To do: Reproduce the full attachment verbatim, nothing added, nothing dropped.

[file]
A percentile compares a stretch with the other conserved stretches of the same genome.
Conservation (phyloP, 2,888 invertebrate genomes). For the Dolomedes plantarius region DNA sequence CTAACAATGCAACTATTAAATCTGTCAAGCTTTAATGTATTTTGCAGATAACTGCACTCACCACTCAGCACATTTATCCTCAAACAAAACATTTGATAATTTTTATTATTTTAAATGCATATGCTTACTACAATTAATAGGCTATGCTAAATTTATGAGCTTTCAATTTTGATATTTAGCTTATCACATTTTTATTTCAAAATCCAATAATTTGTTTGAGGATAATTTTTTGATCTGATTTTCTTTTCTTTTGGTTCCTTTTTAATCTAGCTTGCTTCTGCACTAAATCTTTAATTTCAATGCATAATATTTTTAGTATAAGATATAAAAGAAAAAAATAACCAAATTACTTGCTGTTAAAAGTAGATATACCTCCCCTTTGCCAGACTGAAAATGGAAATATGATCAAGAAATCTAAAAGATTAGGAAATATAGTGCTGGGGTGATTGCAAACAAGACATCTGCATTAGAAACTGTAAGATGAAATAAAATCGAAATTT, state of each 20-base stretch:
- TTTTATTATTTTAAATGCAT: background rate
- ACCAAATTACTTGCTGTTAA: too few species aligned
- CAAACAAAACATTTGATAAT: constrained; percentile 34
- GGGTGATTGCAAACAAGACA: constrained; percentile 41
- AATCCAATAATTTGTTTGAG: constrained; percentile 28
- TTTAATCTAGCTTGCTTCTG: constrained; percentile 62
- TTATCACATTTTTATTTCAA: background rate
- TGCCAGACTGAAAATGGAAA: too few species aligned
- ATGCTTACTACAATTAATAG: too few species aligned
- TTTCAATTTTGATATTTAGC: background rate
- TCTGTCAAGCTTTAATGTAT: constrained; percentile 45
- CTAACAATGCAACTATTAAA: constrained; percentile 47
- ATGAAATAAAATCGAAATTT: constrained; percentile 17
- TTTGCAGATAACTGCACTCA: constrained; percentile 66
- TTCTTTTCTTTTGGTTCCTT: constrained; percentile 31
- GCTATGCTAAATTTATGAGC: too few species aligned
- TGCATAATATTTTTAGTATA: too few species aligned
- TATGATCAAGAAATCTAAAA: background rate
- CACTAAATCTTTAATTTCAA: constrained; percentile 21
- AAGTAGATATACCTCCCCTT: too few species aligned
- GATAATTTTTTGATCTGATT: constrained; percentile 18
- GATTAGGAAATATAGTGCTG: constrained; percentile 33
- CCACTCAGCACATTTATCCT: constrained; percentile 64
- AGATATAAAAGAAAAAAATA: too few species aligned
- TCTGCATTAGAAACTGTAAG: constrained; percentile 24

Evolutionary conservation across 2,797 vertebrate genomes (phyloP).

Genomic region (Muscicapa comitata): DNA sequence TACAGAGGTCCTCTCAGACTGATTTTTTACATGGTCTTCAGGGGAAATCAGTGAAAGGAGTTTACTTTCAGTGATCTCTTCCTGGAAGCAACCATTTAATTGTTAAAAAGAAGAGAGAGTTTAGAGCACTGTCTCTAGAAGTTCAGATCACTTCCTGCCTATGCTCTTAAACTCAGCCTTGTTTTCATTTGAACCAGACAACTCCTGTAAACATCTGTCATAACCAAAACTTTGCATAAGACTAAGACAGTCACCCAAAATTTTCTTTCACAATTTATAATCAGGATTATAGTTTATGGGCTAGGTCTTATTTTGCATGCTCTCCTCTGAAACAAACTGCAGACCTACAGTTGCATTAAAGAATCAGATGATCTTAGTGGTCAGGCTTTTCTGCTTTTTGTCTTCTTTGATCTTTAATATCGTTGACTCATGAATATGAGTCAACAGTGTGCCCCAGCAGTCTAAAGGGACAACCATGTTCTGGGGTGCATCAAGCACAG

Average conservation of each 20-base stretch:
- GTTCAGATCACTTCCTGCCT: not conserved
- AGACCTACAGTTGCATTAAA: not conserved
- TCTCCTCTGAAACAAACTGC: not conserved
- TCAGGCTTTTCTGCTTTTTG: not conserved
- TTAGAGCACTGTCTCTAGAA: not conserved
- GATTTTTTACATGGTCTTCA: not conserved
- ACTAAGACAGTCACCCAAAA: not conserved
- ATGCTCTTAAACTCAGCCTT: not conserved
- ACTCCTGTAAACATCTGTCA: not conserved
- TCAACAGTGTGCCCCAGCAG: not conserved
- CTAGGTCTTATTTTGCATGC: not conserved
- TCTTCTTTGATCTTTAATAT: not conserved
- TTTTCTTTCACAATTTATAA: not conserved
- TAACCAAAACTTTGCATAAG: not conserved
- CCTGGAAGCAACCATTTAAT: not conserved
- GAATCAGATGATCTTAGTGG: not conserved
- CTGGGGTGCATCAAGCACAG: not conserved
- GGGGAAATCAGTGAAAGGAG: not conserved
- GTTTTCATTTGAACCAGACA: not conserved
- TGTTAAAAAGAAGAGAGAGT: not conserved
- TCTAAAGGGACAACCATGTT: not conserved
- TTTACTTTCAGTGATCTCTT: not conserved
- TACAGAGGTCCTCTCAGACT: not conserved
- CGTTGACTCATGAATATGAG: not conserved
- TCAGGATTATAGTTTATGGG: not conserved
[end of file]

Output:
A percentile compares a stretch with the other conserved stretches of the same genome.
Conservation (phyloP, 2,888 invertebrate genomes). For the Dolomedes plantarius region DNA sequence CTAACAATGCAACTATTAAATCTGTCAAGCTTTAATGTATTTTGCAGATAACTGCACTCACCACTCAGCACATTTATCCTCAAACAAAACATTTGATAATTTTTATTATTTTAAATGCATATGCTTACTACAATTAATAGGCTATGCTAAATTTATGAGCTTTCAATTTTGATATTTAGCTTATCACATTTTTATTTCAAAATCCAATAATTTGTTTGAGGATAATTTTTTGATCTGATTTTCTTTTCTTTTGGTTCCTTTTTAATCTAGCTTGCTTCTGCACTAAATCTTTAATTTCAATGCATAATATTTTTAGTATAAGATATAAAAGAAAAAAATAACCAAATTACTTGCTGTTAAAAGTAGATATACCTCCCCTTTGCCAGACTGAAAATGGAAATATGATCAAGAAATCTAAAAGATTAGGAAATATAGTGCTGGGGTGATTGCAAACAAGACATCTGCATTAGAAACTGTAAGATGAAATAAAATCGAAATTT, state of each 20-base stretch:
- TTTTATTATTTTAAATGCAT: background rate
- ACCAAATTACTTGCTGTTAA: too few species aligned
- CAAACAAAACATTTGATAAT: constrained; percentile 34
- GGGTGATTGCAAACAAGACA: constrained; percentile 41
- AATCCAATAATTTGTTTGAG: constrained; percentile 28
- TTTAATCTAGCTTGCTTCTG: constrained; percentile 62
- TTATCACATTTTTATTTCAA: background rate
- TGCCAGACTGAAAATGGAAA: too few species aligned
- ATGCTTACTACAATTAATAG: too few species aligned
- TTTCAATTTTGATATTTAGC: background rate
- TCTGTCAAGCTTTAATGTAT: constrained; percentile 45
- CTAACAATGCAACTATTAAA: constrained; percentile 47
- ATGAAATAAAATCGAAATTT: constrained; percentile 17
- TTTGCAGATAACTGCACTCA: constrained; percentile 66
- TTCTTTTCTTTTGGTTCCTT: constrained; percentile 31
- GCTATGCTAAATTTATGAGC: too few species aligned
- TGCATAATATTTTTAGTATA: too few species aligned
- TATGATCAAGAAATCTAAAA: background rate
- CACTAAATCTTTAATTTCAA: constrained; percentile 21
- AAGTAGATATACCTCCCCTT: too few species aligned
- GATAATTTTTTGATCTGATT: constrained; percentile 18
- GATTAGGAAATATAGTGCTG: constrained; percentile 33
- CCACTCAGCACATTTATCCT: constrained; percentile 64
- AGATATAAAAGAAAAAAATA: too few species aligned
- TCTGCATTAGAAACTGTAAG: constrained; percentile 24

Evolutionary conservation across 2,797 vertebrate genomes (phyloP).

Genomic region (Muscicapa comitata): DNA sequence TACAGAGGTCCTCTCAGACTGATTTTTTACATGGTCTTCAGGGGAAATCAGTGAAAGGAGTTTACTTTCAGTGATCTCTTCCTGGAAGCAACCATTTAATTGTTAAAAAGAAGAGAGAGTTTAGAGCACTGTCTCTAGAAGTTCAGATCACTTCCTGCCTATGCTCTTAAACTCAGCCTTGTTTTCATTTGAACCAGACAACTCCTGTAAACATCTGTCATAACCAAAACTTTGCATAAGACTAAGACAGTCACCCAAAATTTTCTTTCACAATTTATAATCAGGATTATAGTTTATGGGCTAGGTCTTATTTTGCATGCTCTCCTCTGAAACAAACTGCAGACCTACAGTTGCATTAAAGAATCAGATGATCTTAGTGGTCAGGCTTTTCTGCTTTTTGTCTTCTTTGATCTTTAATATCGTTGACTCATGAATATGAGTCAACAGTGTGCCCCAGCAGTCTAAAGGGACAACCATGTTCTGGGGTGCATCAAGCACAG

Average conservation of each 20-base stretch:
- GTTCAGATCACTTCCTGCCT: not conserved
- AGACCTACAGTTGCATTAAA: not conserved
- TCTCCTCTGAAACAAACTGC: not conserved
- TCAGGCTTTTCTGCTTTTTG: not conserved
- TTAGAGCACTGTCTCTAGAA: not conserved
- GATTTTTTACATGGTCTTCA: not conserved
- ACTAAGACAGTCACCCAAAA: not conserved
- ATGCTCTTAAACTCAGCCTT: not conserved
- ACTCCTGTAAACATCTGTCA: not conserved
- TCAACAGTGTGCCCCAGCAG: not conserved
- CTAGGTCTTATTTTGCATGC: not conserved
- TCTTCTTTGATCTTTAATAT: not conserved
- TTTTCTTTCACAATTTATAA: not conserved
- TAACCAAAACTTTGCATAAG: not conserved
- CCTGGAAGCAACCATTTAAT: not conserved
- GAATCAGATGATCTTAGTGG: not conserved
- CTGGGGTGCATCAAGCACAG: not conserved
- GGGGAAATCAGTGAAAGGAG: not conserved
- GTTTTCATTTGAACCAGACA: not conserved
- TGTTAAAAAGAAGAGAGAGT: not conserved
- TCTAAAGGGACAACCATGTT: not conserved
- TTTACTTTCAGTGATCTCTT: not conserved
- TACAGAGGTCCTCTCAGACT: not conserved
- CGTTGACTCATGAATATGAG: not conserved
- TCAGGATTATAGTTTATGGG: not conserved